This glossary of common surveying terms can be accessed either directly from the main selection screen, or by selecting one of the highlighted words in italics found throughout the various bodies of text.
In levelling, the first reading taken on a staff after setting up the Level. A backisight is always taken on a point of known or assumed height.
A reference point or mark of known height. An OBM, ordinance bench mark, is a known height (can be found on an OS map) marked onto a building or other permanent structure. A TBM, temporary benchmark, is a point of assumed height on a site, to which all levels taken on that sight are relative.
The shape of curve that a tape suspended at each end adopts. The curve adds to the measured lenght and so catenary (or sag) correction is applied.
In levelling, a point at which two readings are taken on the staff, one before moving the instrument to a new position, and one after setting the instrument on the new position.
Coefficient of Expansion of Steel
A factor applied to steel to quantify the effects of temperature on its expansion. Its value is 0.000012 / 'c.
Constant Tension Handle
A device which, by using roller grips, will allow a tape to be pulled to a specified tension. Ideally, this is the same as the standard tension of the tape, so that no tension correction will be necessary.
A measure ment in height relative to some benchmark.
The scale of such plans is usually much greater than in other surveying. Scales from 1:500 to 1:50 are often used. As well as plans, cross sections and longitudinal sections are also produced - often with the vertical scale distorted.
The adjustment of an optical instrument to allow the user to see the image clearly. A wide range is required since the instrument will be used at many different ranges, different users will have different focusing depths.
In levelling, the last reading to be taken from one setting of the instrument. A foresight must be taken on a fixed point, which then becomes a benchmark.
Position of a theodolite in which the vertical circle is to the left of the user, and all of the main controls are on the right.
Position of a theodolite in both the vertical and horizontal planes have been rotated 180 degrees, so that the controls are onm the left, and the horizontal circle is on the right. See face left, above.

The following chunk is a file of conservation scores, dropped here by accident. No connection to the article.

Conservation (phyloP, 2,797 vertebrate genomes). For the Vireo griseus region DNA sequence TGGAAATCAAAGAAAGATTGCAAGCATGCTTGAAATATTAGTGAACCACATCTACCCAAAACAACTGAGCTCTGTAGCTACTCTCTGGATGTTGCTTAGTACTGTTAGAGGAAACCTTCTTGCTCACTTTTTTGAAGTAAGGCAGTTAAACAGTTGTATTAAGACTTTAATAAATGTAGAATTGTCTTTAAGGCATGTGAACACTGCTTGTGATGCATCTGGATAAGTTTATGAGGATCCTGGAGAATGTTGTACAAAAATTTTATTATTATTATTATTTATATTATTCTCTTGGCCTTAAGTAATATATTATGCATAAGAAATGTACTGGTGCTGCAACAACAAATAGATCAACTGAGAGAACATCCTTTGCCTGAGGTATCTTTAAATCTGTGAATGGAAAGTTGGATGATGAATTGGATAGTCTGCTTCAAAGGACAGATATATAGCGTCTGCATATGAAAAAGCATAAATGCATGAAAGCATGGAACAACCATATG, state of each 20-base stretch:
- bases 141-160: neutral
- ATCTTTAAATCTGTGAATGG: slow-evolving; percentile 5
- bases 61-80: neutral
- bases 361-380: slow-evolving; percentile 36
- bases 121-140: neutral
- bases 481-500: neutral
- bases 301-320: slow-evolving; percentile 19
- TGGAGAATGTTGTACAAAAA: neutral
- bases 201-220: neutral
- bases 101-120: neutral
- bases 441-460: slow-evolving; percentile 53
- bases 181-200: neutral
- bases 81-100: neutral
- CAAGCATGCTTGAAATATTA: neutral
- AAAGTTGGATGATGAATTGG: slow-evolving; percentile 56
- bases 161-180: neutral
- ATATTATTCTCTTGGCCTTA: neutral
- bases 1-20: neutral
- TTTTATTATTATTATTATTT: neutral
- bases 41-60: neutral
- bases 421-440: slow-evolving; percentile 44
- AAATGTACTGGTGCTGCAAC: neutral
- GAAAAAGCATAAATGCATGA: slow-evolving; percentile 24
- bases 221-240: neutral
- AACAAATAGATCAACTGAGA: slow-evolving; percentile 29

Height of Plane of Collimation (HPC)
The height of the central reticle of a level. It is given by taking a known or assumed benchmark, placing a staff on it, reading the staff, and adding the resulting reading to the benchmark value. Sighting from here to a staff held on any other point can give the height of the new point, by subtracting the new staff reading from the HPC.
In levelling, a sight which is neither a backsight or a foresight.
The change in apparent position of one object with respect to a further one. A source of possible error in many kinds of observation.
A feature of interest. Where no permanent feature exists, usual practice for short term use is to securely hammer a soft wood peg 50mm square into the ground. A small nail is then hammered into the peg, and forms the feature to which all sighting and measurement takes place.
Reference Object (RO)
A choice of sighting point for Theodolite sighting. It should be selected as the most reliable, and preferably most distant, of all the points to be sighted. A recorded angle for a given point is hence the angle from the RO to that point.
Usually a 20, 30 or 100 metre length of flexible steel, graduated in mm. They are usually contained within a plastic or metal box with a winding handle, for ease of use. Their calibrations are designed to be accurate at a given temperature and tension, which can usually be found printed on the first metre of tape.
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